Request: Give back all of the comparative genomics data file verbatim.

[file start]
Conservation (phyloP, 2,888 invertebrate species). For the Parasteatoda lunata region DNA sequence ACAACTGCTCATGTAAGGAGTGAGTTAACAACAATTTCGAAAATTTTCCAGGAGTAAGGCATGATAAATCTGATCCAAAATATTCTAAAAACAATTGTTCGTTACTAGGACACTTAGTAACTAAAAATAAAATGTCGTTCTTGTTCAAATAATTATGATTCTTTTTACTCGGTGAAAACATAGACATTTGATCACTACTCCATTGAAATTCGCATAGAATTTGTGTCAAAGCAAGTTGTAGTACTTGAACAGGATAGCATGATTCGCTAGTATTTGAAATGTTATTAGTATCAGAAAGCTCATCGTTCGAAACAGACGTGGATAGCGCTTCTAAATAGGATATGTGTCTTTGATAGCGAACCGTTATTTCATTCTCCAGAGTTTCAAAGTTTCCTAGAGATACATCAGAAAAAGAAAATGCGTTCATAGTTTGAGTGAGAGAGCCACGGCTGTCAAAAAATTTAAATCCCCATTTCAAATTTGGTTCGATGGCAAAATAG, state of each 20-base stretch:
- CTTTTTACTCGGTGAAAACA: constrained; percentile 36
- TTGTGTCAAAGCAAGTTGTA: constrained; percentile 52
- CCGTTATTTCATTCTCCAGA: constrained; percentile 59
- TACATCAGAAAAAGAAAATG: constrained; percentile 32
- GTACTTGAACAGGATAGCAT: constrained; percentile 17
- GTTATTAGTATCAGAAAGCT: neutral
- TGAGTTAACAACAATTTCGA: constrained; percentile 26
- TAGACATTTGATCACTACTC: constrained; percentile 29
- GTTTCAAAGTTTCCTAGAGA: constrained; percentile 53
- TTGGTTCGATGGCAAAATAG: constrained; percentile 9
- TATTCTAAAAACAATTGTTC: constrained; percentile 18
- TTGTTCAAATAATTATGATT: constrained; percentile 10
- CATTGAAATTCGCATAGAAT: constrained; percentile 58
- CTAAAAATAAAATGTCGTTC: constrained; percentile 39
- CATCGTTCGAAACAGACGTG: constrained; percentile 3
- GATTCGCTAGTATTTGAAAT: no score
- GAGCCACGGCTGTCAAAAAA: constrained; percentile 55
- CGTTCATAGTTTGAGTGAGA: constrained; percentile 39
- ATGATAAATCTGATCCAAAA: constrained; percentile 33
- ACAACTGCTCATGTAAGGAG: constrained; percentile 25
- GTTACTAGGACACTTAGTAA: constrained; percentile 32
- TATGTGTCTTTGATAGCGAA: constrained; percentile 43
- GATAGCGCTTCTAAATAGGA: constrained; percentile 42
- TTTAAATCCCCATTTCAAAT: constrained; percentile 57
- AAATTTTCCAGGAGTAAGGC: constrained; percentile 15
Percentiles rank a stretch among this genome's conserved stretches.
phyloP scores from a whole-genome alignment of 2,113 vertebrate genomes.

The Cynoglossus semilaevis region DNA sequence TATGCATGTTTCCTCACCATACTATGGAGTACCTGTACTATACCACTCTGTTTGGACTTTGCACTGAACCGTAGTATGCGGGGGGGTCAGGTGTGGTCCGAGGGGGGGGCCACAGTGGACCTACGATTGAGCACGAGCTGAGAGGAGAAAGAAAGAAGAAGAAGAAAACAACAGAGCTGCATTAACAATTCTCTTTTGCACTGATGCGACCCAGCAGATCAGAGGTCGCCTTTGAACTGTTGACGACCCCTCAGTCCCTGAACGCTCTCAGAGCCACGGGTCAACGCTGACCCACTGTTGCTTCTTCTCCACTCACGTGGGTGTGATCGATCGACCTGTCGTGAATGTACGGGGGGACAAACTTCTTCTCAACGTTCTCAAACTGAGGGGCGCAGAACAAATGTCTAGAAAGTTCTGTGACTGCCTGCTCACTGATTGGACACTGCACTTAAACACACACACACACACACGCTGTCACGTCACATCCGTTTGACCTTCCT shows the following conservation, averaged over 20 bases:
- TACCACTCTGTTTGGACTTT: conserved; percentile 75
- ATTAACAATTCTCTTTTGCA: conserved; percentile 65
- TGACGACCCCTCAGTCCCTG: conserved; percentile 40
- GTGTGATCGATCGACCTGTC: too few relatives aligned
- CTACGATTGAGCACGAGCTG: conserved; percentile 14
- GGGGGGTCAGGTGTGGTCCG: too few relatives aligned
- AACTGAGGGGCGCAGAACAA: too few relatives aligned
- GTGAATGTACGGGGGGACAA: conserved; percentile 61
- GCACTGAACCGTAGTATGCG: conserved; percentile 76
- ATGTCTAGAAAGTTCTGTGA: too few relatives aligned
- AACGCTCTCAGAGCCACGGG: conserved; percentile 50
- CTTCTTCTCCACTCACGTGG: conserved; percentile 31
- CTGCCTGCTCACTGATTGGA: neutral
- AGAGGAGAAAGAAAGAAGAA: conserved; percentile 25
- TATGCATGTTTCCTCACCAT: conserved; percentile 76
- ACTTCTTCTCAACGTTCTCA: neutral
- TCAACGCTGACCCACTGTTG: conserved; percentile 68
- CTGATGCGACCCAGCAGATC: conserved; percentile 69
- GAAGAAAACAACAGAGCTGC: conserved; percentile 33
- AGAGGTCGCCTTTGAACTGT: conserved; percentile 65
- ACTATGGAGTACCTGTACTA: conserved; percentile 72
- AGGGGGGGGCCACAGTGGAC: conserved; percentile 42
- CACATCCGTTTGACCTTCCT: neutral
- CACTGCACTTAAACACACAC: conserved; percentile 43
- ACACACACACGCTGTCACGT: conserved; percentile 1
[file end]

Conservation (phyloP, 2,888 invertebrate species). For the Parasteatoda lunata region DNA sequence ACAACTGCTCATGTAAGGAGTGAGTTAACAACAATTTCGAAAATTTTCCAGGAGTAAGGCATGATAAATCTGATCCAAAATATTCTAAAAACAATTGTTCGTTACTAGGACACTTAGTAACTAAAAATAAAATGTCGTTCTTGTTCAAATAATTATGATTCTTTTTACTCGGTGAAAACATAGACATTTGATCACTACTCCATTGAAATTCGCATAGAATTTGTGTCAAAGCAAGTTGTAGTACTTGAACAGGATAGCATGATTCGCTAGTATTTGAAATGTTATTAGTATCAGAAAGCTCATCGTTCGAAACAGACGTGGATAGCGCTTCTAAATAGGATATGTGTCTTTGATAGCGAACCGTTATTTCATTCTCCAGAGTTTCAAAGTTTCCTAGAGATACATCAGAAAAAGAAAATGCGTTCATAGTTTGAGTGAGAGAGCCACGGCTGTCAAAAAATTTAAATCCCCATTTCAAATTTGGTTCGATGGCAAAATAG, state of each 20-base stretch:
- CTTTTTACTCGGTGAAAACA: constrained; percentile 36
- TTGTGTCAAAGCAAGTTGTA: constrained; percentile 52
- CCGTTATTTCATTCTCCAGA: constrained; percentile 59
- TACATCAGAAAAAGAAAATG: constrained; percentile 32
- GTACTTGAACAGGATAGCAT: constrained; percentile 17
- GTTATTAGTATCAGAAAGCT: neutral
- TGAGTTAACAACAATTTCGA: constrained; percentile 26
- TAGACATTTGATCACTACTC: constrained; percentile 29
- GTTTCAAAGTTTCCTAGAGA: constrained; percentile 53
- TTGGTTCGATGGCAAAATAG: constrained; percentile 9
- TATTCTAAAAACAATTGTTC: constrained; percentile 18
- TTGTTCAAATAATTATGATT: constrained; percentile 10
- CATTGAAATTCGCATAGAAT: constrained; percentile 58
- CTAAAAATAAAATGTCGTTC: constrained; percentile 39
- CATCGTTCGAAACAGACGTG: constrained; percentile 3
- GATTCGCTAGTATTTGAAAT: no score
- GAGCCACGGCTGTCAAAAAA: constrained; percentile 55
- CGTTCATAGTTTGAGTGAGA: constrained; percentile 39
- ATGATAAATCTGATCCAAAA: constrained; percentile 33
- ACAACTGCTCATGTAAGGAG: constrained; percentile 25
- GTTACTAGGACACTTAGTAA: constrained; percentile 32
- TATGTGTCTTTGATAGCGAA: constrained; percentile 43
- GATAGCGCTTCTAAATAGGA: constrained; percentile 42
- TTTAAATCCCCATTTCAAAT: constrained; percentile 57
- AAATTTTCCAGGAGTAAGGC: constrained; percentile 15
Percentiles rank a stretch among this genome's conserved stretches.
phyloP scores from a whole-genome alignment of 2,113 vertebrate genomes.

The Cynoglossus semilaevis region DNA sequence TATGCATGTTTCCTCACCATACTATGGAGTACCTGTACTATACCACTCTGTTTGGACTTTGCACTGAACCGTAGTATGCGGGGGGGTCAGGTGTGGTCCGAGGGGGGGGCCACAGTGGACCTACGATTGAGCACGAGCTGAGAGGAGAAAGAAAGAAGAAGAAGAAAACAACAGAGCTGCATTAACAATTCTCTTTTGCACTGATGCGACCCAGCAGATCAGAGGTCGCCTTTGAACTGTTGACGACCCCTCAGTCCCTGAACGCTCTCAGAGCCACGGGTCAACGCTGACCCACTGTTGCTTCTTCTCCACTCACGTGGGTGTGATCGATCGACCTGTCGTGAATGTACGGGGGGACAAACTTCTTCTCAACGTTCTCAAACTGAGGGGCGCAGAACAAATGTCTAGAAAGTTCTGTGACTGCCTGCTCACTGATTGGACACTGCACTTAAACACACACACACACACACGCTGTCACGTCACATCCGTTTGACCTTCCT shows the following conservation, averaged over 20 bases:
- TACCACTCTGTTTGGACTTT: conserved; percentile 75
- ATTAACAATTCTCTTTTGCA: conserved; percentile 65
- TGACGACCCCTCAGTCCCTG: conserved; percentile 40
- GTGTGATCGATCGACCTGTC: too few relatives aligned
- CTACGATTGAGCACGAGCTG: conserved; percentile 14
- GGGGGGTCAGGTGTGGTCCG: too few relatives aligned
- AACTGAGGGGCGCAGAACAA: too few relatives aligned
- GTGAATGTACGGGGGGACAA: conserved; percentile 61
- GCACTGAACCGTAGTATGCG: conserved; percentile 76
- ATGTCTAGAAAGTTCTGTGA: too few relatives aligned
- AACGCTCTCAGAGCCACGGG: conserved; percentile 50
- CTTCTTCTCCACTCACGTGG: conserved; percentile 31
- CTGCCTGCTCACTGATTGGA: neutral
- AGAGGAGAAAGAAAGAAGAA: conserved; percentile 25
- TATGCATGTTTCCTCACCAT: conserved; percentile 76
- ACTTCTTCTCAACGTTCTCA: neutral
- TCAACGCTGACCCACTGTTG: conserved; percentile 68
- CTGATGCGACCCAGCAGATC: conserved; percentile 69
- GAAGAAAACAACAGAGCTGC: conserved; percentile 33
- AGAGGTCGCCTTTGAACTGT: conserved; percentile 65
- ACTATGGAGTACCTGTACTA: conserved; percentile 72
- AGGGGGGGGCCACAGTGGAC: conserved; percentile 42
- CACATCCGTTTGACCTTCCT: neutral
- CACTGCACTTAAACACACAC: conserved; percentile 43
- ACACACACACGCTGTCACGT: conserved; percentile 1